“A 2021 Lotus Evora, for example, has the same engine as a Toyota Camry…so why would anyone spend $78,000 for a Lotus when they could buy a Camry for $27,000?” explains Drew Altdoerfer, VP Digitization, when we asked about the price of the Phase One XC. “It’s not the components that determine the price of a product, it’s what the designers and manufacturer enhance, modify, add, and combine those components to become.” A little while back, Phase One announced their new XC camera and the $62,490 price point that comes with it. So we spoke with Drew and asked him to explain a bit more about the camera to us and why it costs more than rent for a two-bedroom apartment in NYC.
Drew spoke to us about the sum of the parts. The Phase One XC is a camera that comes with a body, a sensor, and a back. This back has a 150MP medium format sensor. Though, to many of us, this isn’t even medium format because it isn’t a 6×7 film plane. That’s unheard of, though, overall. The sensor, in fact, is the closest thing we have to digital 645 format film. However, most other cameras don’t sport sensors this large — and they surely don’t charge as much as Phase One does.
Table of Contents
Phase One IQ4 Tech Specs
|IQ4 Specs||IQ4 150MP||IQ4 150MP|
|Resolution||151 Megapixel||151 Megapixel||100 Megapixel|
|Sensitivity (ISO)||50 – 25600||200 – 102400||35 – 12800|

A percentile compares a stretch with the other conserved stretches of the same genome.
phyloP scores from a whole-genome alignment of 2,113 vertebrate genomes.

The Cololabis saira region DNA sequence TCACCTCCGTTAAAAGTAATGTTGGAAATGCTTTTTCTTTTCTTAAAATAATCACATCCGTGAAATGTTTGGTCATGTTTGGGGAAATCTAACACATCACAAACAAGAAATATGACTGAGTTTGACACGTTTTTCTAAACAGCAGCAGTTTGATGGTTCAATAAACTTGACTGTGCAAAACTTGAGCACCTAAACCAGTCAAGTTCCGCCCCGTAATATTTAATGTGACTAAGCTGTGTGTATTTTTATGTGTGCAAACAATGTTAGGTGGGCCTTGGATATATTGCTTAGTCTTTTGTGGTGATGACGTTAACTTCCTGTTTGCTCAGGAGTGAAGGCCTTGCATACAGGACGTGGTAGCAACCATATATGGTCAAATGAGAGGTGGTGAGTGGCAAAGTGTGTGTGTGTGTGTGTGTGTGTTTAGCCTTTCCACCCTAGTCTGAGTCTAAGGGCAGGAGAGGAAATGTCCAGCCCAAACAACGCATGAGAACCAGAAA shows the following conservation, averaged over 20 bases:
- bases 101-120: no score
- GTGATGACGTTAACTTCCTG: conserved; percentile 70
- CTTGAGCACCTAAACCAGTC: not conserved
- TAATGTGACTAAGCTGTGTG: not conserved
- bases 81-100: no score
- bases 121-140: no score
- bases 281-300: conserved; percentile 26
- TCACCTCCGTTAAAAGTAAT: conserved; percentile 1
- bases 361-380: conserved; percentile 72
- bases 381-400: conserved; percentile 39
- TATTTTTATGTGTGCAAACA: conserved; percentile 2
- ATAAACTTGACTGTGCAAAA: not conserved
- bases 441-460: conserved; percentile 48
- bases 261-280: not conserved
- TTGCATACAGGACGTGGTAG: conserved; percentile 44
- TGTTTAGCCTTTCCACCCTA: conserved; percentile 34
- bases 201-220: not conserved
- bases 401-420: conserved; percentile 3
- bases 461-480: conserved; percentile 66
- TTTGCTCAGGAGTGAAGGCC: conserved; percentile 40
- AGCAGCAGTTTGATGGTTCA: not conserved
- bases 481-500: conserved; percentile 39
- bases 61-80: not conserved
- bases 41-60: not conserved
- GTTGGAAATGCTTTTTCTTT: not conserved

|Long Exposure||60 minutes||60 minutes||60 minutes|
|Sensor Type||CMOS (BSI)||CMOS (BSI)||CMOS|
|Active Pixels||14204 x 10652||14204 x 10652||11608 x 8708|
|Output Image Dim.||120.3 x 90.2 cm|
47.4″ x 35.5″
|120.3 x 90.2cm|
47.4″ x 35.5″
|98.3 x 73.2cm|
38.7″ x 28.8″
|Storage||XQD, SD||XQD, SD||XQD, SD|
|Tethering||Ethernet, USB-C, Wireless||Ethernet, USB-C, Wireless||Ethernet, USB-C, Wireless|
|3.2″ Touch Display||YES||YES||YES|
|Prime Lens Choice||YES||YES||YES|
|5 Year Warranty||YES||YES||YES|
Rodenstock 23mm f5.6 HR Digaron-S Aperture Only Lens Tech Specs
The lens attached to the IQ4 is the Rodenstock 23mm f5.6. These specifications are taken from Rodenstock’s website.
- f5.6 – 22
- 72mm filter thread
- 1/1000th max shutter
These are the only specs that we can drum up, as there’s nothing else about the optical design of the lens.
Thinking of the Phase One XC as a Very High-End Point and Shoot
Phase One likes to bill cameras like this as their mirrorless option. They’ve been doing so for several years now. And Drew believes that Phase One can do quite a bit more with this sensor than they’ve done previously. He likens it, again, to cars. “…the engineers at LOTUS can take a 300 hp Toyota engine and make it put out 416 hp, using the same engine they can improve the 0-60 time of a Camry from 5.5 seconds to 3.5 seconds,” he explains. “For those that demand performance, this is the justification for the price.” There’s some truth in this statement, as when you look at DXOMark scores, there are similarities in which sensors are being used. For example, the Leica M11 is a sensor that we’re confident is also found on the Sony a7r V. However, the Leica performs better, at least when it comes to image quality.